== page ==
Ministry of Agriculture

Dying Cedar Hedges - What Is The Cause?

Dieback of cedar hedging in the landscape is a common problem. In most cases, it is not possible to pinpoint one single cause. Death is usually the result of a combination of environmental stresses, soil factors and problems originating at planting. Disease, insect or animal injury is a less frequent cause.

Identifying The Host

Certain species of cedar are susceptible to certain problems, so identifying the host plant can help to identify the cause.

The most common columnar hedging cedars are Thuja plicata (Western Red Cedar) and Thuja occidentalis (American Arborvitae or Eastern White Cedar). Both species are often called arborvitae. Common varieties of Western Red Cedar are "Emerald Giant", "Excelsa" and "Atrovirens". "Smaragd" and "Pyramidalis" are common varieties of Eastern White Cedar hedging. Species of Cupressus (Cypress), Chamaecyparis nootkatensis (Yellow Cedar or False Cypress) and Chamaecyparis lawsoniana (Port Orford Cedar or Lawson Cypress) are also used in hedging. Oriental Cedar, Thuja orientalis (now called Platycladus), is less common.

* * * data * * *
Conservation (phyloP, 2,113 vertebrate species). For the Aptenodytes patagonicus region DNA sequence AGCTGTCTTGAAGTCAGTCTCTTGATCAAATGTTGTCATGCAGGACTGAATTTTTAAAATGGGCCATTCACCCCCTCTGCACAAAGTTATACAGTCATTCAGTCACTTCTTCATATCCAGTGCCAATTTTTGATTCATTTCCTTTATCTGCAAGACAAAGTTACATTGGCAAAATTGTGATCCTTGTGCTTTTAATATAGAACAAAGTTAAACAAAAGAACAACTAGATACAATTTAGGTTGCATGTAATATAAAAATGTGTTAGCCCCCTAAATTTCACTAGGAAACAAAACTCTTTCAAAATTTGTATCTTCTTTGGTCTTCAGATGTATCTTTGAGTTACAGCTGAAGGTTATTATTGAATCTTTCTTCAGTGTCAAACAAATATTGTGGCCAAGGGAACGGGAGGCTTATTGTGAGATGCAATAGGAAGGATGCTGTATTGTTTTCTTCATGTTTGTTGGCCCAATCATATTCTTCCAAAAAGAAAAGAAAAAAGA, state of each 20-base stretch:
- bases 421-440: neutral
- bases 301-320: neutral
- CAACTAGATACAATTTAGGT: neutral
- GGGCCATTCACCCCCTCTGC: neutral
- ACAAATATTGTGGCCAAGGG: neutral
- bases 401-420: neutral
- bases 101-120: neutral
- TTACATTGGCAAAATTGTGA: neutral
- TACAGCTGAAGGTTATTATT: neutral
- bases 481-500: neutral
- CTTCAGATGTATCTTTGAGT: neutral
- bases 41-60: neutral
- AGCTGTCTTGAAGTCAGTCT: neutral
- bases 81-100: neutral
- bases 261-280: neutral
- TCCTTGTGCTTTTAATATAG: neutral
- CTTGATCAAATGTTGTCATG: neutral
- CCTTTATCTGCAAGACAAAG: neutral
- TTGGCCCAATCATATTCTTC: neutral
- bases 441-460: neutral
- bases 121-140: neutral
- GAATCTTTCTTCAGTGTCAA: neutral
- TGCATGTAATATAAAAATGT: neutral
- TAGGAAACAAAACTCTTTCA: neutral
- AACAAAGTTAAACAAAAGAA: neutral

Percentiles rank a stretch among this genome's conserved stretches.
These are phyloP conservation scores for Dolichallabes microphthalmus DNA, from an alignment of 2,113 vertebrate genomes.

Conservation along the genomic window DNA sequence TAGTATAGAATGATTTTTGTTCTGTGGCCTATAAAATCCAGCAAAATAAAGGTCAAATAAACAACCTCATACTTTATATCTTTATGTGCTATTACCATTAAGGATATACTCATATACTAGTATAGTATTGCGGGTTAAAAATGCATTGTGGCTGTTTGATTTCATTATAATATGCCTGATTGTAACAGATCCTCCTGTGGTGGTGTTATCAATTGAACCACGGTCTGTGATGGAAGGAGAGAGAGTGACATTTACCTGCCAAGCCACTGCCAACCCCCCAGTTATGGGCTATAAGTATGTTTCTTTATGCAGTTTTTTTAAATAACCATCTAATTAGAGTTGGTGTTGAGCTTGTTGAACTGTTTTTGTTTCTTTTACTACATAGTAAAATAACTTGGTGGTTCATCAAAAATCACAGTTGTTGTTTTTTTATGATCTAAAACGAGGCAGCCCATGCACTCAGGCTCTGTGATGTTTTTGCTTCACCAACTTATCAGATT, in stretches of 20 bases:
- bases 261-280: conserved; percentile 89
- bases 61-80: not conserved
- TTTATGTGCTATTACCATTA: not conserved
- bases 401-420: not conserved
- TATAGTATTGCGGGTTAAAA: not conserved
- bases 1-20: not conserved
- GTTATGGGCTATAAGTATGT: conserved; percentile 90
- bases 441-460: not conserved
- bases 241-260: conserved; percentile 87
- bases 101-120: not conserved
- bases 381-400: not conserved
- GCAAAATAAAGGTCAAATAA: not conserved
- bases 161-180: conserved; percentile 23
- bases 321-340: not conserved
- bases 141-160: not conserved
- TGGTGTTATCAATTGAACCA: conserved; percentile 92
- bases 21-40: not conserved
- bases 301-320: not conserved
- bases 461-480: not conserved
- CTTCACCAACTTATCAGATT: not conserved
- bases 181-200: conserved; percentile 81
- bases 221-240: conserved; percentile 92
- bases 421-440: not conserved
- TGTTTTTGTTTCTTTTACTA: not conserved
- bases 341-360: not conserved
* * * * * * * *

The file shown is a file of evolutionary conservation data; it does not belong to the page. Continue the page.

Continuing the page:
Trees often die out in a group or in one section of the hedge. If they are stunted compared to healthy trees, this is an indication that they have been under stress and declining for several years, probably since the original planting. If death has occurred suddenly, with no previous symptoms, then consider some change or extreme condition that might have happened in the recent growing season. Note whether entire trees have been killed or just a few scattered branches. If entire trees are dead, this suggests damage to the roots and/or base of the tree.

Planting Problems

Roots fail to grow out of the rootball sufficiently after planting. Trees that survive the first year after transplanting may remain stunted and decline gradually for several years, until another stress results in tree death. Common causes of root growth failure are: